## Working with text¶

The text() command can be used to add text in an arbitrary location, and the xlabel(), ylabel() and title() are used to add text in the indicated locations (see Text introduction for a more detailed example)

import numpy as np
import matplotlib.pyplot as plt

mu, sigma = 100, 15
x = mu + sigma * np.random.randn(10000)

# the histogram of the data
n, bins, patches = plt.hist(x, 50, normed=1, facecolor='g', alpha=0.75)

plt.xlabel('Smarts')
plt.ylabel('Probability')
plt.title('Histogram of IQ')
plt.text(60, .025, r'$\mu=100,\ \sigma=15$')
plt.axis([40, 160, 0, 0.03])
plt.grid(True)
plt.show()


All of the text() commands return an matplotlib.text.Text instance. Just as with with lines above, you can customize the properties by passing keyword arguments into the text functions or using setp():

t = plt.xlabel('my data', fontsize=14, color='red')


These properties are covered in more detail in Text properties and layout.

### Using mathematical expressions in text¶

matplotlib accepts TeX equation expressions in any text expression. For example to write the expression in the title, you can write a TeX expression surrounded by dollar signs:

plt.title(r'$\sigma_i=15$')


The r preceding the title string is important – it signifies that the string is a raw string and not to treat backslashes as python escapes. matplotlib has a built-in TeX expression parser and layout engine, and ships its own math fonts – for details see Writing mathematical expressions. Thus you can use mathematical text across platforms without requiring a TeX installation. For those who have LaTeX and dvipng installed, you can also use LaTeX to format your text and incorporate the output directly into your display figures or saved postscript – see Text rendering With LaTeX.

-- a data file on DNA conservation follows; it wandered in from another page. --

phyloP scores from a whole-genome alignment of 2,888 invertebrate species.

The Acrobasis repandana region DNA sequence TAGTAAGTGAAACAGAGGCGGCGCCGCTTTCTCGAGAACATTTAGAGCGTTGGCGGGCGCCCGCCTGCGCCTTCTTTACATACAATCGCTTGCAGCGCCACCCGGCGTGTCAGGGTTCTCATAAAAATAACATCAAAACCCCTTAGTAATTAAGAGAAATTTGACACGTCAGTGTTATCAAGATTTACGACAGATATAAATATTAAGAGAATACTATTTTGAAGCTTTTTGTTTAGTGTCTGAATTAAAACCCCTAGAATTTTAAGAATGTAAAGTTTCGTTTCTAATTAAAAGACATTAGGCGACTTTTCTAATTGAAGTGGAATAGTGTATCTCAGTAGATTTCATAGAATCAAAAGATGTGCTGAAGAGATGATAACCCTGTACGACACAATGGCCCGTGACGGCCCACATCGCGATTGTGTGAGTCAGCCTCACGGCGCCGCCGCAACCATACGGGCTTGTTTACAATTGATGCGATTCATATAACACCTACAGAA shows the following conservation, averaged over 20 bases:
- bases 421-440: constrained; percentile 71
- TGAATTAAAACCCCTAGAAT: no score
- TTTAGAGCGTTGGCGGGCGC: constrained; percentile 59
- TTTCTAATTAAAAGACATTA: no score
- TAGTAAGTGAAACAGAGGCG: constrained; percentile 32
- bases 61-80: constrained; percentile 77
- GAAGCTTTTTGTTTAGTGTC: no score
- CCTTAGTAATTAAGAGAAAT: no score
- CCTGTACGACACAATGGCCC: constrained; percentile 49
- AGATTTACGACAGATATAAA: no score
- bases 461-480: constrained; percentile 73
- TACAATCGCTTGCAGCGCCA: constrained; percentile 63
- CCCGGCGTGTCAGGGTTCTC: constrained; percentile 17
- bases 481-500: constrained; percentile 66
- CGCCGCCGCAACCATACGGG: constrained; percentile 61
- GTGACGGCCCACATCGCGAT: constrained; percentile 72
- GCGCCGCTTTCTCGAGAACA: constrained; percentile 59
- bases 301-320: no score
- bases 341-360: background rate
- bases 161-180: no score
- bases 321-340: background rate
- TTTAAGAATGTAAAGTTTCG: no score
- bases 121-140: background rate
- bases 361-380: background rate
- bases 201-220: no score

### Annotating text¶

The uses of the basic text() command above place text at an arbitrary position on the Axes. A common use for text is to annotate some feature of the plot, and the annotate() method provides helper functionality to make annotations easy. In an annotation, there are two points to consider: the location being annotated represented by the argument xy and the location of the text xytext. Both of these arguments are (x,y) tuples.

import numpy as np
import matplotlib.pyplot as plt

ax = plt.subplot(111)

t = np.arange(0.0, 5.0, 0.01)
s = np.cos(2*np.pi*t)
line, = plt.plot(t, s, lw=2)

plt.annotate('local max', xy=(2, 1), xytext=(3, 1.5),
arrowprops=dict(facecolor='black', shrink=0.05),
)

plt.ylim(-2,2)
plt.show()


In this basic example, both the xy (arrow tip) and xytext locations (text location) are in data coordinates. There are a variety of other coordinate systems one can choose – see Annotating text and Annotating Axes for details. More examples can be found in pylab_examples example code: annotation_demo.py.

## Logarithmic and other nonlinear axis¶

matplotlib.pyplot supports not only linear axis scales, but also logarithmic and logit scales. This is commonly used if data spans many orders of magnitude. Changing the scale of an axis is easy:

plt.xscale(‘log’)

An example of four plots with the same data and different scales for the y axis is shown below.

import numpy as np
import matplotlib.pyplot as plt

# make up some data in the interval ]0, 1[
y = np.random.normal(loc=0.5, scale=0.4, size=1000)
y = y[(y > 0) & (y < 1)]
y.sort()
x = np.arange(len(y))

# plot with various axes scales
plt.figure(1)

# linear
plt.subplot(221)
plt.plot(x, y)
plt.yscale('linear')
plt.title('linear')
plt.grid(True)

# log
plt.subplot(222)
plt.plot(x, y)
plt.yscale('log')
plt.title('log')
plt.grid(True)

# symmetric log
plt.subplot(223)
plt.plot(x, y - y.mean())
plt.yscale('symlog', linthreshy=0.05)
plt.title('symlog')
plt.grid(True)

# logit
plt.subplot(224)
plt.plot(x, y)
plt.yscale('logit')
plt.title('logit')
plt.grid(True)

plt.show()


It is also possible to add your own scale, see Adding new scales and projections to matplotlib for details.